BA (Hons)/MArt The Art of Visual Effects
Do you dream of working on the next blockbuster or TV series?
Technology innovation and the increase in digital entertainment consumption have made the visual effects (VFX) industry one of the fastest growing industries, with the UK’s sector generating an impressive £1.6bn in 2021 (source BFI). There’s never been a more exciting time to join the creative industries, whether you want to apply VFX to big blockbusters, commercials, TV series or other industries such as architecture, medicine or automobiles.
This programme has been developed with professional VFX Artists to make sure it stays relevant and up to date. It is perfect to gain knowledge of 3D VFX and 2D compositing, providing you with the technical and creative skills that the industry is looking for. You’ll also develop your soft skills and start building your experience and industry network and will graduate with a shiny showreel to open the path to a successful career. Intensive hands-on tutorials will be taught in our London industry-standard facilities, by experienced tutors who’ve worked on the likes of Thor: Love and Thunder, Gladiator, Kingsman and Guardians of the Galaxy Vol. 2.
- UCAS code: I702 (BA) - I703 (MArt)
- Institution code: P34
- Location: London campus
- Start date: September
- Fees: (See Fees and Funding section)
£9,250 per year for 2023/2024 entry
- Mode of study: Full time
- Programme duration: BA 3 years, MArt 4 years
- Entry requirements: Portfolio and creative workshop, plus predicted two passes at A Level or equivalent
Why choose this course
- Ranked 2nd in the UK – and 10th in the world for Visual Effects Excellence by The Rookies
- Based in London – home to some of the best visual effects studios in the world
- Industry briefs – work on industry-standard briefs and experience real-life scenarios, just like in a professional studio
- Successful alumni – you’ll join our community of thousands of Escapees, many of whom have gone on to work at some of the world’s top studios. 20 Escapees worked on Doctor Strange in the Multiverse of Madness, 36 on No Time to Die and 16 on Stranger Things
- Industry-standard facilities – work in a studio environment that mirrors current industry practice, using professional software such as Maya, Nuke and ZBrush
- Professional input – our advisory board of experts, from the likes of DNEG (Avengers: Endgame and Oscar-winning Dune) and MPC (The Lion King and 1917), help keep this degree up to date. You will also receive feedback on some of your work from industry professionals
- All-round creative skills – study common modules in your first year to gain an understanding of visual effects, animation and game art and how the pipelines cross over
- Soft skills – learn soft skills such as teamwork, organisation and giving and receiving feedback to prepare you for work in the real world
- Specialisms: 2D vs 3D – you’ll be introduced to both 2D compositing for VFX and 3D for VFX, so you can decide which you enjoy most and best lends itself to your skillset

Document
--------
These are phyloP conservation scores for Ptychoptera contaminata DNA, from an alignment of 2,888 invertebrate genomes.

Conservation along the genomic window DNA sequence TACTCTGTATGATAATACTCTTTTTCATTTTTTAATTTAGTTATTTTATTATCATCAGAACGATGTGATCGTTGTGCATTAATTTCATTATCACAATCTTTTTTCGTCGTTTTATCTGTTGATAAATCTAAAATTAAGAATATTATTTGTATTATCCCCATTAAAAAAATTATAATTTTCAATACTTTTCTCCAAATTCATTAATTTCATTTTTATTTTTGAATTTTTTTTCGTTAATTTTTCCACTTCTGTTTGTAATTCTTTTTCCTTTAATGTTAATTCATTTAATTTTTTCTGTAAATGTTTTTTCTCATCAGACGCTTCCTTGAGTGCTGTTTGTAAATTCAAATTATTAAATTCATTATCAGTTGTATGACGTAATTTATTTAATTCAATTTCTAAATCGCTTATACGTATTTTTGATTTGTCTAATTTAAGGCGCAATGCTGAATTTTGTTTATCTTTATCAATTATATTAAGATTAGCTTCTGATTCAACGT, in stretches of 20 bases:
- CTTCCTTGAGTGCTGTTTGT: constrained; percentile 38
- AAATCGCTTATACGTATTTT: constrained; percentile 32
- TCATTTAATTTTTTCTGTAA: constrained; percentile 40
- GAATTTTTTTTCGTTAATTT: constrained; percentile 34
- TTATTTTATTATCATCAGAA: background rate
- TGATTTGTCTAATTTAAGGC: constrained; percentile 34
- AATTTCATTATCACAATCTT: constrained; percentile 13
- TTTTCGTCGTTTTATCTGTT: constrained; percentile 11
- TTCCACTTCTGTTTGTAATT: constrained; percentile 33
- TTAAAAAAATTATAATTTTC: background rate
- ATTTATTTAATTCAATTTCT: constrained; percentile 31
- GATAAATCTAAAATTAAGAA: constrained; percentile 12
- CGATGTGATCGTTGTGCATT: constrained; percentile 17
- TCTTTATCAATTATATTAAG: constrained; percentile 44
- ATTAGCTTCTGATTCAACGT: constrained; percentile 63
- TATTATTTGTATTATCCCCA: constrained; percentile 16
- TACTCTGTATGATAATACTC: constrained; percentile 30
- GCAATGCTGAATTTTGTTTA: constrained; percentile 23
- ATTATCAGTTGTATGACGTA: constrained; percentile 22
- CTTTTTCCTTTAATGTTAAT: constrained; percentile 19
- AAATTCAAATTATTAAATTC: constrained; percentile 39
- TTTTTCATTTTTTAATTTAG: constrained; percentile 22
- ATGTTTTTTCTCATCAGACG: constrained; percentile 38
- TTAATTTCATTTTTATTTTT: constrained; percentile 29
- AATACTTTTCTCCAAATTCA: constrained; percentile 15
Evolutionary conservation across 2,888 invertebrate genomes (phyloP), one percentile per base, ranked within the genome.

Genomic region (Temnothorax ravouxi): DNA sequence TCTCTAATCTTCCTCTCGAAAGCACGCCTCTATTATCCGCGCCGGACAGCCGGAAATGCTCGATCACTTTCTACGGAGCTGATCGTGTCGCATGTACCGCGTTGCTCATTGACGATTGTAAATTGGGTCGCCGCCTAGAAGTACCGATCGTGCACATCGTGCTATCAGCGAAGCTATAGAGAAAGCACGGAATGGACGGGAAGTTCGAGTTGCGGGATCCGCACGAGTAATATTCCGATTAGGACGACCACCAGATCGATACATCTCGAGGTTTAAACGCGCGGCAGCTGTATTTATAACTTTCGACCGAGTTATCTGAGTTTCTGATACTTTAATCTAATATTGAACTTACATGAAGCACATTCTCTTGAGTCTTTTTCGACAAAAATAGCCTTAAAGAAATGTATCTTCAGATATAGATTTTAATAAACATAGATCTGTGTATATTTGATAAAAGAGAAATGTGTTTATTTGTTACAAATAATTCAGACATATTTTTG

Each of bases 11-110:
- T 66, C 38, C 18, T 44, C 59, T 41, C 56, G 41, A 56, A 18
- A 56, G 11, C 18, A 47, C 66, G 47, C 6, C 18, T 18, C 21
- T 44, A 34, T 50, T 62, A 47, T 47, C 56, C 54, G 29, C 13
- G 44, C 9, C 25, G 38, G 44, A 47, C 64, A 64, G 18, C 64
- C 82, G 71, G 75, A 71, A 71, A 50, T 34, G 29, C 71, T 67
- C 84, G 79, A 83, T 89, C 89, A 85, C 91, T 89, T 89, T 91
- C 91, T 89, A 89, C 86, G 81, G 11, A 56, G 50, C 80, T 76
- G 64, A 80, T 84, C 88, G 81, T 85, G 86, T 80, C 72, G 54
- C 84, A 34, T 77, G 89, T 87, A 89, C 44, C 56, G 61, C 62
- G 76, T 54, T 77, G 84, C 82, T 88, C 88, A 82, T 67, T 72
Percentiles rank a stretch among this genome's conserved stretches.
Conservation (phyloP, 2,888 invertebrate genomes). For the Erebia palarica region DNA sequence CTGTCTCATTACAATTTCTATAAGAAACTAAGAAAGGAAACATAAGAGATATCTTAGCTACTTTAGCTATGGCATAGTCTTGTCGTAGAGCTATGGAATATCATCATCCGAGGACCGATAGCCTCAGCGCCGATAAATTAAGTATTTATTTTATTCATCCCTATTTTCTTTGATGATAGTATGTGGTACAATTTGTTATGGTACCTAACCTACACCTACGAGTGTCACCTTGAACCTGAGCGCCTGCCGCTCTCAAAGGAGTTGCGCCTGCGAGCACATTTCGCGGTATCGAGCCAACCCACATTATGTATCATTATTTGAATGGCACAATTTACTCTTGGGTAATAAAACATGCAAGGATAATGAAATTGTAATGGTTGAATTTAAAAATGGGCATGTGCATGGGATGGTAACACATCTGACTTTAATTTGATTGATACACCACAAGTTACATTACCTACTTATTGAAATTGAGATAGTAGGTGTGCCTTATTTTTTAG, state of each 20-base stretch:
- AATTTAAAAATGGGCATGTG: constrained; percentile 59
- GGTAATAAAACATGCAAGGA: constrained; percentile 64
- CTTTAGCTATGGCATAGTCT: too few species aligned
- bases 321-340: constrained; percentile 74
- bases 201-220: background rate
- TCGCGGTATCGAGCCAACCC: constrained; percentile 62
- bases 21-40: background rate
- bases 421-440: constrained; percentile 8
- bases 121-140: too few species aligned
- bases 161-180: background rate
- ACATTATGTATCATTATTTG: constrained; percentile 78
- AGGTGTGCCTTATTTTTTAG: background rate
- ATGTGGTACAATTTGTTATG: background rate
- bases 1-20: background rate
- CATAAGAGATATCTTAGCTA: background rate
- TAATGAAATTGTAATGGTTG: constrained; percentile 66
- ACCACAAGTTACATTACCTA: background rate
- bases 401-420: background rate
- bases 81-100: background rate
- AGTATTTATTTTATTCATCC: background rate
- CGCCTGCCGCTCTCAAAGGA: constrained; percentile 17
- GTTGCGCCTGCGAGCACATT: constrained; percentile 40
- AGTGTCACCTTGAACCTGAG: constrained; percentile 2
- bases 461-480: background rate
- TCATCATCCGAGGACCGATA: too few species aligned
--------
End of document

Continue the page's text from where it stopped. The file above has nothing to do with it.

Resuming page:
- Our student short films have been nominated and won several international awards over the years, including Jerich0 being shortlisted for the Student BAFTA Awards.
All undergraduate students study common modules in their first year. This will give you the all-round skills needed to become a professional, and a chance to choose a different specialism between VFX, animation and game art if you change your mind before your second year.
First year (level 4)
Creative Foundations - Craft (30 credits)
This module is the chance for students to develop a hands-on understanding of different industry-relevant styles of visual representation. There is a learning focus within three key areas: communicating ideas and concepts in visual forms, the meaning behind an image in context and the way light behaves and interacts with surfaces.By the end of the module, successful students will benefit from an essential knowledge of key concepts of working in the creative sector, including the study of visual conventions and narratives, the development of traditional creative skills, such as drawing and photography, and the analysis of visual material of aesthetic value and communication content.
Creative Foundations - Project (30 credits)
This module presents students with a studio-relevant challenge in their first year of studying at Escape Studios, providing a real understanding of team collaboration throughout the creative process. The module requires students to respond to creative project briefs as part of a small team - imitating the professional set-up found in industry.
The success of the team is dependent on realising a shared vision whilst making the most of the individual strengths of each member. Each team will work towards a controlled approach in their planning and resourcing, to ensure that they effectively deliver the project, whilst still being on time and on budget. Teams will be required to pitch their concepts before moving to the development stage - which eventually leads to the team's final product that is ready to be showcased to the client. This module demonstrates how each individual student can make a genuine contribution to a professional team in a creative environment.
Compositing for VFX - Core (15 credits)